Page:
The love for the donut in the United States is longstanding and deep-rooted. Gourmet donut shops have popped up in trendy neighborhoods across the country and high-end restaurants are serving trios of donuts for dessert, while Dunkin’ Donuts, Krispy Kreme, and Tim Hortons have amassed a devoted following. In this captivating guide to the delectable dessert, culinary historian, chef, and donut lover Michael Krondl has put together an entertaining social history of the donut throughout the ages and from around the world. Among the interesting facts Krondl brings up are the donut’s surprising role, not only as a traditional prelude to Lent, but in Hanukkah and Ramadan as well; the serving of donuts to American doughboys in the trenches of World War I; and the delivery by Red Cross Clubmobiles of essential comforts of home to World War II soldiers such as music, movies, magazines and—what else?—donut machines. Mindful that the information might have readers itching to run to their nearest bakery, Krondl also offers a baker’s dozen of international donut recipes—with accompanying color photos—including those for Chocolate-Glazed Bismarcks with Marshmallow Filling, Nutella Bombolocini, Frittelle di Carnevale, and Dulce de Leche Raised Donuts with a Salty Caramel Glaze, among others.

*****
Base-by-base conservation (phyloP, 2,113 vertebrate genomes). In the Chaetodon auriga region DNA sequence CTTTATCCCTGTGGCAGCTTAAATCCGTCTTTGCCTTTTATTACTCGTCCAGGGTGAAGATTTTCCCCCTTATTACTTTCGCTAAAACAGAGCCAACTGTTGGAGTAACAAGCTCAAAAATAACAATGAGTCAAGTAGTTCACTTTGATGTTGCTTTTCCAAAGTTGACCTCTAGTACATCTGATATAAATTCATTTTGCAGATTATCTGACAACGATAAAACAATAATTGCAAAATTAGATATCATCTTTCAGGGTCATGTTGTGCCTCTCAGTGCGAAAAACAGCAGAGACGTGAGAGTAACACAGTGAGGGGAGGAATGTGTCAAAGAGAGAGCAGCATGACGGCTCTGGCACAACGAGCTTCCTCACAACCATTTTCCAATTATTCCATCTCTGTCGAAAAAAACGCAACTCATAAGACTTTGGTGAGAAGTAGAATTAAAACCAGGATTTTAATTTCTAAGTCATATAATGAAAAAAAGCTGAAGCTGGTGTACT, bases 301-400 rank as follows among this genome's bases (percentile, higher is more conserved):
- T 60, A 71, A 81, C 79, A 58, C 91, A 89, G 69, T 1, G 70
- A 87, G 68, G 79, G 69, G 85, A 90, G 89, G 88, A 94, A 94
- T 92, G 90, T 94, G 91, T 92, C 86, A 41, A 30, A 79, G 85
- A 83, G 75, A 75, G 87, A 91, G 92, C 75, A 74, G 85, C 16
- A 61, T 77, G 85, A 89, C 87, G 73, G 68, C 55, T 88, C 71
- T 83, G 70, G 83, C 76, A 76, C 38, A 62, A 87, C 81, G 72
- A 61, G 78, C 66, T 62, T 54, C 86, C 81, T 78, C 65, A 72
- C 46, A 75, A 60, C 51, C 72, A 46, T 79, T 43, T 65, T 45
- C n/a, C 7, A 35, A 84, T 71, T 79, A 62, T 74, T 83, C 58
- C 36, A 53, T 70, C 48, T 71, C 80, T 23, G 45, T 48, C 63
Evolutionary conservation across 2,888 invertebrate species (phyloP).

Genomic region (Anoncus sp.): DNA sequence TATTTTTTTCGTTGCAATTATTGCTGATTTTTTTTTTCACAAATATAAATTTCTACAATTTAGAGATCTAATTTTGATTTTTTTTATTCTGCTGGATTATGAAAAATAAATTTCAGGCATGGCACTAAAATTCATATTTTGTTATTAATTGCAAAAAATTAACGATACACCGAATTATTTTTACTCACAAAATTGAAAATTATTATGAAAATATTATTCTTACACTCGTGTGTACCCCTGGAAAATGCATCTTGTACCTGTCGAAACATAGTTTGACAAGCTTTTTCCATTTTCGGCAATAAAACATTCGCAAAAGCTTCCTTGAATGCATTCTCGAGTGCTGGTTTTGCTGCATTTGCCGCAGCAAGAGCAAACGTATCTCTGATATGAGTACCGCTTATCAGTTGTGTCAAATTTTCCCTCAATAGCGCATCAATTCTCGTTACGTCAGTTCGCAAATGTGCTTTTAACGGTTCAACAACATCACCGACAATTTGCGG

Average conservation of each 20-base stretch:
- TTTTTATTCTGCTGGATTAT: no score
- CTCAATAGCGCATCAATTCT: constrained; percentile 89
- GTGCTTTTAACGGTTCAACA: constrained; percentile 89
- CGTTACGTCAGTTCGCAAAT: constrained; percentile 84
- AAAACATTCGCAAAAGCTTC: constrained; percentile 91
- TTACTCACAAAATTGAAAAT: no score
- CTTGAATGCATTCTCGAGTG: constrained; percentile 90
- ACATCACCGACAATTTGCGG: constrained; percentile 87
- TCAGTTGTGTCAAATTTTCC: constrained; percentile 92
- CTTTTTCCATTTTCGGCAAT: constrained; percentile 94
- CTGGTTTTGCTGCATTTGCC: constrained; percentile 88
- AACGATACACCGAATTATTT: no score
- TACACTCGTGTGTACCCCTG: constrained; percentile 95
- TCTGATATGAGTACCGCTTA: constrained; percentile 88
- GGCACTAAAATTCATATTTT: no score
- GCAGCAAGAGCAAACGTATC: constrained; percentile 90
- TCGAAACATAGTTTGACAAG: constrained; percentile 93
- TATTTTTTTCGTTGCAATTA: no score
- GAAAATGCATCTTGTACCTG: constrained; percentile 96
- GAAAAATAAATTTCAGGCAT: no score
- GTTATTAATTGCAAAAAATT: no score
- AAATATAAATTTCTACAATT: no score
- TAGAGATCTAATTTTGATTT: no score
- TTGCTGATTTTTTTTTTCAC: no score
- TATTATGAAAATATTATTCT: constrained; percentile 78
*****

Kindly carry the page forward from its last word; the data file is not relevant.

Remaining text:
Michael Krondl is a food historian, award-winning cooking instructor, food writer, and former chef. His writing credits include Gastronomica, Nation's Restaurant News, New York Newsday, and Saveur, as well as multiple contributions to The Oxford Encyclopedia of Food and Drink in America. He is the author of Around the American Table, The Great Little Pumpkin Cookbook, Sweet Invention: A History of Dessert, and The Taste of Conquest. He lives in New York City.